Friday, August 23, 2013

So You're Still Rooting for Walter White...

And so, apparently, is Skyler. I've already gone through why Walter White is a wholly objectionable figure elsewhere. But I wanted to talk a little bit about why viewers and critics remained attached to the show, finding it continually praiseworthy. I don't exempt my own judgments from the dynamic I am attempting to analyze: I remain invested in the show as well, and think so far this seasons two episodes have been excellent. But there are at least two strains of fandom that I want to talk about. First, those who are invested in Walt as the Heisenberg "badass" and view Skyler as some kind of killjoy, and second, the more sophisticated arguments about how Skyler is the moral center of the show, serving as a sort of cipher for the audience to participate in the narrative without being corrupted by Walt.

Representatives of the first view have become scarcer as Walt's naked ego-driven ambitions have become clearer, rendering less and less credible his claims that he "Just wants to provide for his family." Comments like those of popular twitter character (and AV Club commenter) @ZodiacMotherfucker (who is known for his all-caps tweets) suggest a masculine identification with Walt, as in this example:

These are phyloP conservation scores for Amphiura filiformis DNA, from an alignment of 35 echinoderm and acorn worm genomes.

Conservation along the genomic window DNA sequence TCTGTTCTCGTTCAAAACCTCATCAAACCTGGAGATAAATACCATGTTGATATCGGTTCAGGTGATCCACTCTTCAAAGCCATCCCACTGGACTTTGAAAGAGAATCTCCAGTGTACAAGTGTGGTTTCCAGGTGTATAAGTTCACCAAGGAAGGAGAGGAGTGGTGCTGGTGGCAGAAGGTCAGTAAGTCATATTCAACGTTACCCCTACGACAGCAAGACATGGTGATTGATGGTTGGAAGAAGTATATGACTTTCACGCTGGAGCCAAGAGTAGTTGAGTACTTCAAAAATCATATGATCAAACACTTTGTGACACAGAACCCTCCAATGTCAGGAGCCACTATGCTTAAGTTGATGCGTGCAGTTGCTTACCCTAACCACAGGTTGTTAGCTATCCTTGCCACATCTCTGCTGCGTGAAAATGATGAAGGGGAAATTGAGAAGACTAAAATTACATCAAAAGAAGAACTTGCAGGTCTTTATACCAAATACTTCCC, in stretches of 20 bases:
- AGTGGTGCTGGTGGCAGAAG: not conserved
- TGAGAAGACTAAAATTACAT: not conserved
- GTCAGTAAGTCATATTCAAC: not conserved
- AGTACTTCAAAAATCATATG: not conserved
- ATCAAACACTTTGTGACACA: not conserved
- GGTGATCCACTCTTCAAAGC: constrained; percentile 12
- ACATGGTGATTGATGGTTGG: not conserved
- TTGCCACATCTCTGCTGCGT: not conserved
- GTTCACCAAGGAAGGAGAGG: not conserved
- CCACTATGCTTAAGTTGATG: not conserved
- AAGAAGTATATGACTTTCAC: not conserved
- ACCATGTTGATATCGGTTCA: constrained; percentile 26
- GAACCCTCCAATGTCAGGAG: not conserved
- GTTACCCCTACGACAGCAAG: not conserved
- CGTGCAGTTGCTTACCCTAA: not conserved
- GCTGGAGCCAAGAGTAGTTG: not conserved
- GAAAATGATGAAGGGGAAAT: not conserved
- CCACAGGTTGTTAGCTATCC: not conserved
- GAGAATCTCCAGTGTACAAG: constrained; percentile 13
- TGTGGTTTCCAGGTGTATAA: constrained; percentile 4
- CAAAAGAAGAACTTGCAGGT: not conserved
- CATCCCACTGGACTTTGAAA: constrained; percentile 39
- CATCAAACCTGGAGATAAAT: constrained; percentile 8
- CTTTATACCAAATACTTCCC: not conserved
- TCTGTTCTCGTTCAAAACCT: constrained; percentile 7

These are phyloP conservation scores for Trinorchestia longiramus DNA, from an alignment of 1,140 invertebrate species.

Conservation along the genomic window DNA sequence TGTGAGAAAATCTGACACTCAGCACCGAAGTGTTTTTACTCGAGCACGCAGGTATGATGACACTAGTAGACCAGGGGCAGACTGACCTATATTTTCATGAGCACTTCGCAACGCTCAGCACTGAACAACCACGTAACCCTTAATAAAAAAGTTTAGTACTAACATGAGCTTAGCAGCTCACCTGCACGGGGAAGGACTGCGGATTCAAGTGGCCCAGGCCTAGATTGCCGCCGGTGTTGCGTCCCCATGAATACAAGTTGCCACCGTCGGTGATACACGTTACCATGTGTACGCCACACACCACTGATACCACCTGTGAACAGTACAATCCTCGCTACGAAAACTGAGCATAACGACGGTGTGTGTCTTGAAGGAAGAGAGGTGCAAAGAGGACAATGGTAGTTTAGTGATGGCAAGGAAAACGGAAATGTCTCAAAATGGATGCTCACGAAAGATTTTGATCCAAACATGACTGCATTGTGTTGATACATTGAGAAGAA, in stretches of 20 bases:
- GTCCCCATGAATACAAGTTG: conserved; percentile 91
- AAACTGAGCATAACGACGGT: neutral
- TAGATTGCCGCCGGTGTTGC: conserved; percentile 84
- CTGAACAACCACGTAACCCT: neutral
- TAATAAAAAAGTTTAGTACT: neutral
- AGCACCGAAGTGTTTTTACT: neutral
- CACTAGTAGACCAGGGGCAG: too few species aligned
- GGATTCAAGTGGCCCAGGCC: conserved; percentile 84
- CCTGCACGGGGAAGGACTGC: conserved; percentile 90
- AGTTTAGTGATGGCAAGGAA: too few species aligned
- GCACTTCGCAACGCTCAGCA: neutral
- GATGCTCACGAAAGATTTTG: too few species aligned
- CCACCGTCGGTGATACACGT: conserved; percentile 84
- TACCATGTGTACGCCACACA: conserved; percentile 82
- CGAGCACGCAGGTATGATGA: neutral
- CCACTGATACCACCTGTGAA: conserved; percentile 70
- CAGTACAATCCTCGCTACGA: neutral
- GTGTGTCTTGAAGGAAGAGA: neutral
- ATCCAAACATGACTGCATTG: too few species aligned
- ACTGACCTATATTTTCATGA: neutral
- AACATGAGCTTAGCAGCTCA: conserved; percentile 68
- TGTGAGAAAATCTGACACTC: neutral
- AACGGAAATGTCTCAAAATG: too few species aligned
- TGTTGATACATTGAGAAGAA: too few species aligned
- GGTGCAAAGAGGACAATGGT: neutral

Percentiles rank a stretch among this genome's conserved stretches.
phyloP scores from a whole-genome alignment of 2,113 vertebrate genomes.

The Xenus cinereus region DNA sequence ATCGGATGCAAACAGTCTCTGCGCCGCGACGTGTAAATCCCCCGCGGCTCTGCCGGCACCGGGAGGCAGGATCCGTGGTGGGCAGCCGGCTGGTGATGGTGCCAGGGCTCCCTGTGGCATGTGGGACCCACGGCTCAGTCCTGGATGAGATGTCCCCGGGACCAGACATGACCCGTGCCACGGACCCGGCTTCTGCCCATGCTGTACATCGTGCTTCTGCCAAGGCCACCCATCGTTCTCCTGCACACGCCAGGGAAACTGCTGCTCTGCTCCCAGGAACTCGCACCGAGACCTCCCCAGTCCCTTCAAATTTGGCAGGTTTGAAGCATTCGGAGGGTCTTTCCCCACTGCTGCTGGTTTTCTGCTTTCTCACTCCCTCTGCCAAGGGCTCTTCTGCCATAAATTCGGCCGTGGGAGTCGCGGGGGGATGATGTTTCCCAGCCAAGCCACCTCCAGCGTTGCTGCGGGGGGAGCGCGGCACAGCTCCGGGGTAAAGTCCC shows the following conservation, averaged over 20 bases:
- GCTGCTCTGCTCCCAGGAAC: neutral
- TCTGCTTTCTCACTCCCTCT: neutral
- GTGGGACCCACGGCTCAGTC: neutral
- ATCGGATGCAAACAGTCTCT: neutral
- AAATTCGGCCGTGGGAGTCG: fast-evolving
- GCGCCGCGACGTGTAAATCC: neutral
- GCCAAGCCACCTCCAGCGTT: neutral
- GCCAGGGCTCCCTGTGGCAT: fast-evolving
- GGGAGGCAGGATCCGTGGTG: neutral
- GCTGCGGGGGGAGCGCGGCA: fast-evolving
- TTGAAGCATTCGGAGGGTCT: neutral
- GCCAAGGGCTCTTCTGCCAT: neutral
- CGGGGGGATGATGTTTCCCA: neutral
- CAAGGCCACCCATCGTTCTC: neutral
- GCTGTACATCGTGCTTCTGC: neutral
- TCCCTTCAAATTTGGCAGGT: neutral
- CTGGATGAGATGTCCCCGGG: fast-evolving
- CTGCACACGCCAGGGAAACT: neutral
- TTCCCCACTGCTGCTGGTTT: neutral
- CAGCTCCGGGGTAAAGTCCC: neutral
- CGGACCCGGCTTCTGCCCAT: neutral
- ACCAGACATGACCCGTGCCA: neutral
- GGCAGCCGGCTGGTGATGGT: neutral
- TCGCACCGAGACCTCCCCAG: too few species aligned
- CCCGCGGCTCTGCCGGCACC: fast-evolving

While one might roll their eyes at this (its a comical account, clearly) the comments sections at any number of websites that do recaps of Breaking Bad like Hitflix or the AV Club have sections of fans who do root for Walt a somewhat surprising amount. For example commenter "HISLOCAL" on Hitflix says that "I'm getting a little tired of Jesse moping around, for the same reason I got tired of Skyler's attitude towards Walt. I understand that any of us would, in reality, act like Jesse or Skyler, but it's just kind of a buzzkill to watch on TV." The commenter understands the relation between the fantasy of television, but nevertheless admits that the charge of the show is the connection to Walt and his survival/success.